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Formula TKM News

DSC01397Well it is that time of year again when those involved in the management, organisation and control of kart racing have to pore over the regs to finalise details for the coming season.

Last year there were significant changes within the TKM 2-stroke classes to move away from TKM homologated karts to any kart meeting the required specification. There were plenty of fears it might cause a problem, but I think the reality is that it has been well received and opens up the market.

In contrast to the mass of changes last year, this time the changes are small and really could be described as a bit of tidying up rather than anything else – that is other than the weight and size issue for Juniors which will be going ahead but on a sensible level.

So just to run through the general changes for the 2-strokes, in no particular order they cover the following:

On materials. carbon fibre or similar chain guards will be permitted. The requirement for a steel or aluminium block to be part of the front bumper fitting is gone. Plastic is now OK.

For floortrays there is a new general rule and drive towards making them safer. Too many have sharp exposed corner edges which can cause a lot of injury. In future such items must be made safe, if necessary by bending the tray upwards at such areas.

Brake and throttle pedals are now free in terms of make and fitment, though unless driven by a disabled person, they must be retained as foot operated.

There is a revision to the rule on the new style noise box which allows and indeed recommends the fitment of a wet box which may now be retained by affixing to the noise box itself so long as no holes are drilled through into the air pathway. A sensible move which will open the market to suppliers of some neat devices I have seen. But note only to be used when official conditions are wet or open.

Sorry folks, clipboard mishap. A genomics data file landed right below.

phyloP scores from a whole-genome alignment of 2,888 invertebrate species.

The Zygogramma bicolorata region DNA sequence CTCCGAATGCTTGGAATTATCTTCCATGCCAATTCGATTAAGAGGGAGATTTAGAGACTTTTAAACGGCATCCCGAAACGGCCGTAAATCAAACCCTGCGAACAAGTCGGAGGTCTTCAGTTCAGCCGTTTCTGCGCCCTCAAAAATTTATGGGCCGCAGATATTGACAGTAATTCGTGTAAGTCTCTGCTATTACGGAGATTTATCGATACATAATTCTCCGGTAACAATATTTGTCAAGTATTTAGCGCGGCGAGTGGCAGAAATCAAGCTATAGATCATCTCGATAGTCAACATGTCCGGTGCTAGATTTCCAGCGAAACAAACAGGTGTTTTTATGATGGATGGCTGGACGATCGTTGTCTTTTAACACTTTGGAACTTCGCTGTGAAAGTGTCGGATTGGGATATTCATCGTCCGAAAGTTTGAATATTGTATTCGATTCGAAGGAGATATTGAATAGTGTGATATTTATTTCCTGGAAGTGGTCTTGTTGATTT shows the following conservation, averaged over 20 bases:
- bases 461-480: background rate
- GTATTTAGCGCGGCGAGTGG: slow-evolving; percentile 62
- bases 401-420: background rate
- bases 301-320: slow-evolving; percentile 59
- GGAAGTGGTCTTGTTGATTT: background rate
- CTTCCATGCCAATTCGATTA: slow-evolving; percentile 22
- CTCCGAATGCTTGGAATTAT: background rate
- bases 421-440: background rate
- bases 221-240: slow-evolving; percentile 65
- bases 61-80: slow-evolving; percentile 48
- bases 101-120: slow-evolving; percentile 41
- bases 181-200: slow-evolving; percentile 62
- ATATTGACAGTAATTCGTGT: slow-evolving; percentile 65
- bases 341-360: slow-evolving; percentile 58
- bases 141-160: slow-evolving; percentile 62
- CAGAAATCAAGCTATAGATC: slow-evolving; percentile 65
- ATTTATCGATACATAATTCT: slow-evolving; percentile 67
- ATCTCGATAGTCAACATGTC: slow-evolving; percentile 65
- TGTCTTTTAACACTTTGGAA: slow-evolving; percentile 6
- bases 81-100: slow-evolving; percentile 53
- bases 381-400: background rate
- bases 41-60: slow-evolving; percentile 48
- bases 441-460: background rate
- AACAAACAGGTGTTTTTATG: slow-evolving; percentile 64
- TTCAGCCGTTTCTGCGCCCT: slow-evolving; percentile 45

One quite significant tweak is to extend the twin piston ring Junior engine rule which requires the top ring to be free for at least half of its circumference at all times. Previously this had not applied to the Extreme engine with its one piston ring because it was never seen that a coked-in ring could be an advantage. However it seems some tuners have been experimenting with this so to nip it in the bud the new rule says no top rings stuck in position whatever the engine/class.

As previously detailed there are also the changes being introduced to ensure smaller Junior drivers are not swamped by over heavy karts. New maximum kart weights have been set down, a minimum driver weight in full race gear set at 38kg with a minimum height in race boots at 135cm.

The reality of the above weights and height is that it is very unlikely any average size driver will have any problem meeting them. What it is intended to do is prevent way to small kids becoming the victim of an accident with an over heavy kart. The TKM stepping stones of weight and restrictor size have already taken away such dangers and this is just a fine tuning of the situation.
This means that we can now keep the starting age for Junior TKM at 11yrs instead of it being raised as first suggested by MSA to 12yrs or even older.

As far as the TKM 4-strokes are concerned very little in the way of change. A tiny tweak to the available main jets, and a recommendation that when using the Enduro style radiator the exhaust manifold be protected by a heatshield as an alternative to webbing wrapped around. In fact thinking about it, both would be the perfect answer!